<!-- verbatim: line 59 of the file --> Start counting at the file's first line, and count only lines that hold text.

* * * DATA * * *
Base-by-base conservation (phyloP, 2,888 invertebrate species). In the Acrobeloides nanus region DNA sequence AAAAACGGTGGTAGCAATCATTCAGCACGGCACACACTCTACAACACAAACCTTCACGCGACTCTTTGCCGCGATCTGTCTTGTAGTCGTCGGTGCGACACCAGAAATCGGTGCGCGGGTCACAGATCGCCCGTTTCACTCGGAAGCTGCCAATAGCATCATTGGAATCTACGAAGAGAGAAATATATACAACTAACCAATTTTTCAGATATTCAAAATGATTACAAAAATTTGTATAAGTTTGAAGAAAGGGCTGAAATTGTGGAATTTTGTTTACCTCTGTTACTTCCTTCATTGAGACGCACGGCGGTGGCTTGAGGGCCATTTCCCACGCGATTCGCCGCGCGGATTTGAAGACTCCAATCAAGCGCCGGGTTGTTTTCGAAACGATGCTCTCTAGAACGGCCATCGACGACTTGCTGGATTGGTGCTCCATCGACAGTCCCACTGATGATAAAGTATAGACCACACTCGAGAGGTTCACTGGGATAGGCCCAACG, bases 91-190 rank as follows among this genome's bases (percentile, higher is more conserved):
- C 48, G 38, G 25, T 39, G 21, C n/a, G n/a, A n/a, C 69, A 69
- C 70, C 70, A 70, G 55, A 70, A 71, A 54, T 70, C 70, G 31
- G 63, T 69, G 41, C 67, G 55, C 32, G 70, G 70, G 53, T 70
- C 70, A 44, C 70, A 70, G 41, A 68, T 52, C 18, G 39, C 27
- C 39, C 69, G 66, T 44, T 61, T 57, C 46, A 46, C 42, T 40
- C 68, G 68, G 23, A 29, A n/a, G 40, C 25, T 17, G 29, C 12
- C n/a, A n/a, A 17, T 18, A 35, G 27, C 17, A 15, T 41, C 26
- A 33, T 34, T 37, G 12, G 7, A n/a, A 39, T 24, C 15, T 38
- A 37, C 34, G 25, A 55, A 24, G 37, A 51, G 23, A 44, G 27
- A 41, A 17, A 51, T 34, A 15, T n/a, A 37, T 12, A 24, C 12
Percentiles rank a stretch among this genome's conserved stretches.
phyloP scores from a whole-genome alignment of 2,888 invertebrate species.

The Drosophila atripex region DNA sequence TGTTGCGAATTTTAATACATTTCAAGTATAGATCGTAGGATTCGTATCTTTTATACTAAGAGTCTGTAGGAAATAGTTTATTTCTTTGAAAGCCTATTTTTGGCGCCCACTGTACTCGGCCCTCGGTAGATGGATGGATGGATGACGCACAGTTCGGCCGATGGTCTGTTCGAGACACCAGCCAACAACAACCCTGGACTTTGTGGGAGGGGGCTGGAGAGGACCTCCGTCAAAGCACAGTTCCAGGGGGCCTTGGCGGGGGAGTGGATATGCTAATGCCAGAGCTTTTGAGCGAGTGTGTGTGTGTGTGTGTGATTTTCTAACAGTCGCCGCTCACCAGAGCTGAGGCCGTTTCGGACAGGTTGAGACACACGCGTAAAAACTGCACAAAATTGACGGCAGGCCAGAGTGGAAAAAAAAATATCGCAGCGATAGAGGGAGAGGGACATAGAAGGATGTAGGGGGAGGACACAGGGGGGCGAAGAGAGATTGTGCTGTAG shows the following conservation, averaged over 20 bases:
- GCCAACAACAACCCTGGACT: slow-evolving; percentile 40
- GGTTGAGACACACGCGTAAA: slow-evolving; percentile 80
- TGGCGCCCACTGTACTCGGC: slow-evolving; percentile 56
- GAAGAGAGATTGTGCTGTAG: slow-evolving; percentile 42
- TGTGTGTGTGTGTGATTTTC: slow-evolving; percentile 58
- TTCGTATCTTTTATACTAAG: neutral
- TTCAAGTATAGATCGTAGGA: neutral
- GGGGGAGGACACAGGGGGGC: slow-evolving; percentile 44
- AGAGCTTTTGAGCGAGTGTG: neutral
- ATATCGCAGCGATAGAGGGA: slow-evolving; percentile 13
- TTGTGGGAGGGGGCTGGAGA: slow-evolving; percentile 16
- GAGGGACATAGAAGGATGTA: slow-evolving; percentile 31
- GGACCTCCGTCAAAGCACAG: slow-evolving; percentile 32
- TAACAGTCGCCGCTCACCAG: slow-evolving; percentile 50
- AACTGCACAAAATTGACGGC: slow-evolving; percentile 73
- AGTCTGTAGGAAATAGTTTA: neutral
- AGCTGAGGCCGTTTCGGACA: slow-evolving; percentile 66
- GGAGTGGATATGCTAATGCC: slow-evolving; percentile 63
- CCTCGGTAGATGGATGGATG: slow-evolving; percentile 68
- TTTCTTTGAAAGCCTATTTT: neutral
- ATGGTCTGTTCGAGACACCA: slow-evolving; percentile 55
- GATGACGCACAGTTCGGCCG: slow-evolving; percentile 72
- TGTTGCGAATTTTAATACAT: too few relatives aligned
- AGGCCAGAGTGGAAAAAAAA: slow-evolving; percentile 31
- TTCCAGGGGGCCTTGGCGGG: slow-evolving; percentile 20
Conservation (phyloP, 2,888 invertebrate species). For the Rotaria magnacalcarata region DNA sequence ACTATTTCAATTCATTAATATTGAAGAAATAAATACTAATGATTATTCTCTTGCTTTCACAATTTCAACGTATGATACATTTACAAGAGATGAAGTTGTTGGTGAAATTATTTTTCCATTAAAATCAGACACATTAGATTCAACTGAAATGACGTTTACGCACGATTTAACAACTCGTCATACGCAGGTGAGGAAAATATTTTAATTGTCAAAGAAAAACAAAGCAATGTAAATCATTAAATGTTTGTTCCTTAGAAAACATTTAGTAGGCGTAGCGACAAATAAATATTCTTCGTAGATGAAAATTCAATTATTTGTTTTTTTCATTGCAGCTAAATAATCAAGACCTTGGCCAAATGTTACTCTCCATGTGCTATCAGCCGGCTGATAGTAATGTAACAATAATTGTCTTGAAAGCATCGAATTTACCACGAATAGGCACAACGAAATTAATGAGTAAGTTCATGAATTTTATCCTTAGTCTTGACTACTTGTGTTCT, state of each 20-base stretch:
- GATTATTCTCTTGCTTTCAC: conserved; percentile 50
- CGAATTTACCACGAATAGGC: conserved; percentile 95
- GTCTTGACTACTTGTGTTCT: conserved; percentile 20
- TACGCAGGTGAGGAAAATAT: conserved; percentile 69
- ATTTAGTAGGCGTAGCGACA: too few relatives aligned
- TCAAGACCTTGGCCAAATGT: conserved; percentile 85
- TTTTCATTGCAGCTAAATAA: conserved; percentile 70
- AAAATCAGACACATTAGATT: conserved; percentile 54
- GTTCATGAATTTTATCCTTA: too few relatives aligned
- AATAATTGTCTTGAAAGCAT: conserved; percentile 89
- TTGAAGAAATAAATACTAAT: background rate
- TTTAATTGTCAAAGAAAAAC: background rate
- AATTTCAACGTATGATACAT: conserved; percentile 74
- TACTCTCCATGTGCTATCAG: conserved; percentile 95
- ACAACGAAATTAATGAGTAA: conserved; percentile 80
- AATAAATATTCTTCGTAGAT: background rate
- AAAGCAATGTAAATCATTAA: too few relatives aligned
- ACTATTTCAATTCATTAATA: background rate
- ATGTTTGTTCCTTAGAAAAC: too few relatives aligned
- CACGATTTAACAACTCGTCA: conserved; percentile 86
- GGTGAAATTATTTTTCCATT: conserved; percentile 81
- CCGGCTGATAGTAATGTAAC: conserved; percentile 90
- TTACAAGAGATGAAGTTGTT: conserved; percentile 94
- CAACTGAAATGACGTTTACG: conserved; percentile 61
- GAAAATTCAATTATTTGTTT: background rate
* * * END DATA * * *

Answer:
- ATGTTTGTTCCTTAGAAAAC: too few relatives aligned